Did you know that retail crime, such as shoplifting, robbery and vandalism, costs Australian businesses up to $9 billion each year?
Retail crime costs us all. Every single incident erodes profitability for businesses, increases the cost of goods to consumers, endangers frontline staff while also wasting their time, and ultimately reduces the appeal of our retail precincts to customers.
Considering the impact of retail crime, it’s astonishing to know that an estimated less than 20% of retail crimes are reported to police.
The National Retail Association is helping retailers stay informed and involved through research, meetings and projects. One such project is our Safer Retail Precincts which aims to help create vibrant retail precincts through shared intelligence, collaboration and vigilance.
The National Retail Association also coordinates Retail Crime Committees with two meetings conducted per year in New South Wales, Queensland, Victoria and Western Australia.
Each State and Territory Police report retail crime and shoplifting under different names and use different data variables, such as offences occurring yearly vs. monthly. This makes it is difficult to track retail crime trends on a national level. This document collates State and Territory Police crime statistics to chart shoplifting trends.
The National Retail Association will update this information as it becomes available.
State/Territory Online Crime Reporting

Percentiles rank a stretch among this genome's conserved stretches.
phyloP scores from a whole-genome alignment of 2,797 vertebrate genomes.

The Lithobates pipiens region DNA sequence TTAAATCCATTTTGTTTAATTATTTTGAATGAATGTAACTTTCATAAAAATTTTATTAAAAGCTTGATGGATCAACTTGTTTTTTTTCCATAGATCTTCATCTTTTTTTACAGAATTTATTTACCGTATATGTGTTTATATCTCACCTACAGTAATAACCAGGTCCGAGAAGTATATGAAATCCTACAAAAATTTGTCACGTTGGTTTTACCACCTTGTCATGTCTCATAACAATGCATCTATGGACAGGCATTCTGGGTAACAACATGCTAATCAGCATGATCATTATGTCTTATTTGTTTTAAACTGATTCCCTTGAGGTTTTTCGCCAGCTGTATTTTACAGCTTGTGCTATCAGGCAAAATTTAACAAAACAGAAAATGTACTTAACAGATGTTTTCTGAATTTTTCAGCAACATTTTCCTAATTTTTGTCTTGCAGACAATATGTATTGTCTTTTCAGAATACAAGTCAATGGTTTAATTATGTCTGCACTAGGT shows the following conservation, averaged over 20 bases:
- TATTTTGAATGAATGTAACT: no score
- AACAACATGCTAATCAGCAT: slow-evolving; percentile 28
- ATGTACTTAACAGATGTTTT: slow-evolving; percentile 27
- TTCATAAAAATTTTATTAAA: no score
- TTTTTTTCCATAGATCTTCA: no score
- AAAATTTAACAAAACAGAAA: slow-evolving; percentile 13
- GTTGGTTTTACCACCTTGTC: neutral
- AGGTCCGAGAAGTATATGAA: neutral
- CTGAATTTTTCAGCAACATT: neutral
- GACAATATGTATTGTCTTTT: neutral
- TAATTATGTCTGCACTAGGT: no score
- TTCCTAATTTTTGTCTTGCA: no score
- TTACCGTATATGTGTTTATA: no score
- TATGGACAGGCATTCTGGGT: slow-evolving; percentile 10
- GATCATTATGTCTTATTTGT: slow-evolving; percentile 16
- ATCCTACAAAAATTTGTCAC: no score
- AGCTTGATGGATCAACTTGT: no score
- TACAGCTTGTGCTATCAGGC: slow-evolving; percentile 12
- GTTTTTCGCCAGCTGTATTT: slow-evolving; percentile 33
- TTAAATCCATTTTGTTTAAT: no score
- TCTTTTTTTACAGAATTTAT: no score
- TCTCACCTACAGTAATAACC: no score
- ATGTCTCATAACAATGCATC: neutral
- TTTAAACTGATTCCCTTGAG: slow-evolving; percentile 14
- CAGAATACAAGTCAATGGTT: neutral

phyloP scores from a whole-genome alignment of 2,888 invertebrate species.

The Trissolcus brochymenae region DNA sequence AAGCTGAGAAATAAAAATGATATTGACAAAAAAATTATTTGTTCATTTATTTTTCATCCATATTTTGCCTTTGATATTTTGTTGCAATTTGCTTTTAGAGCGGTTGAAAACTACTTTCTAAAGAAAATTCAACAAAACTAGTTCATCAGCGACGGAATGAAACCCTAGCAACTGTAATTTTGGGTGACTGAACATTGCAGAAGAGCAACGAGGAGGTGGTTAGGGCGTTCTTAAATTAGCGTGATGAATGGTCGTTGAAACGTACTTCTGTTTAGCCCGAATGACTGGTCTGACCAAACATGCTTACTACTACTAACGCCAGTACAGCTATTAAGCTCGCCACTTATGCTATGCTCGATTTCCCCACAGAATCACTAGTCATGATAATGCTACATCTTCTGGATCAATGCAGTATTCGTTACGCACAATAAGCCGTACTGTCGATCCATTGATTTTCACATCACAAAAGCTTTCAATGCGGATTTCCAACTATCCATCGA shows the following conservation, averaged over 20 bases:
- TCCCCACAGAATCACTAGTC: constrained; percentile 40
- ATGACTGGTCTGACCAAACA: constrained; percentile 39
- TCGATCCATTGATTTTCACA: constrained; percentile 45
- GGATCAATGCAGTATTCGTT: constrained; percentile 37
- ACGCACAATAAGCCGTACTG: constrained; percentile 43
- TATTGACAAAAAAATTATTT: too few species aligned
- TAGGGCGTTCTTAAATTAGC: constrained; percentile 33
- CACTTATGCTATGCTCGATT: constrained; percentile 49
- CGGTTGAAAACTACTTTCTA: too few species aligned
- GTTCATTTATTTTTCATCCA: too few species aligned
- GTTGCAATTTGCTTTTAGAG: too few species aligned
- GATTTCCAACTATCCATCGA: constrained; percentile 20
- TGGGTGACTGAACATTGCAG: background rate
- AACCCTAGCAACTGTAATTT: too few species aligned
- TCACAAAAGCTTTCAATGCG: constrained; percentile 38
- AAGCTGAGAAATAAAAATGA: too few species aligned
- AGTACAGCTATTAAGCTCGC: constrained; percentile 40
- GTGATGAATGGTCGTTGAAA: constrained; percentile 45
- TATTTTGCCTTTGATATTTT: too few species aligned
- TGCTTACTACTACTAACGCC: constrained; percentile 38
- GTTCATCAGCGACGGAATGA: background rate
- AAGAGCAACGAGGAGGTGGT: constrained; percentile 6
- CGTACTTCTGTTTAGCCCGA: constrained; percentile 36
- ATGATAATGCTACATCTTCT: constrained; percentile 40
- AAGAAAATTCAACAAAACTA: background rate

Not all state and territory police offer direct online crime reporting. In the absence of an online portal, police recommend reporting via Crime Stoppers.
Retail Crime Committees
The National Retail Association’s state-based Retail Crime Committees bring together law enforcement, retailers and specialists to discuss the challenges of retail crime, loss prevention and increasing safety for customers and employees.
The Committees aim to give loss specialists and managers in retail organisations the opportunity to:
- Collaborate and learn from peers in the retail industry and thought leaders on current issues and potential solutions.
- Engage in dialogue to provide thoughts to generate discussions between the retail sector, law enforcement and government regulators about the issues concerning each business and help shape the change or development of retail policy.
- Keep up to date with changes, trends and ideas in the innovation and technology space and trial new initiatives.
- Network and develop relationships with other professionals and specialists.
- Engage in ongoing dialogue with peers and specialists via the National Retail Association’s private Retail Crime Committee Linkedin Group.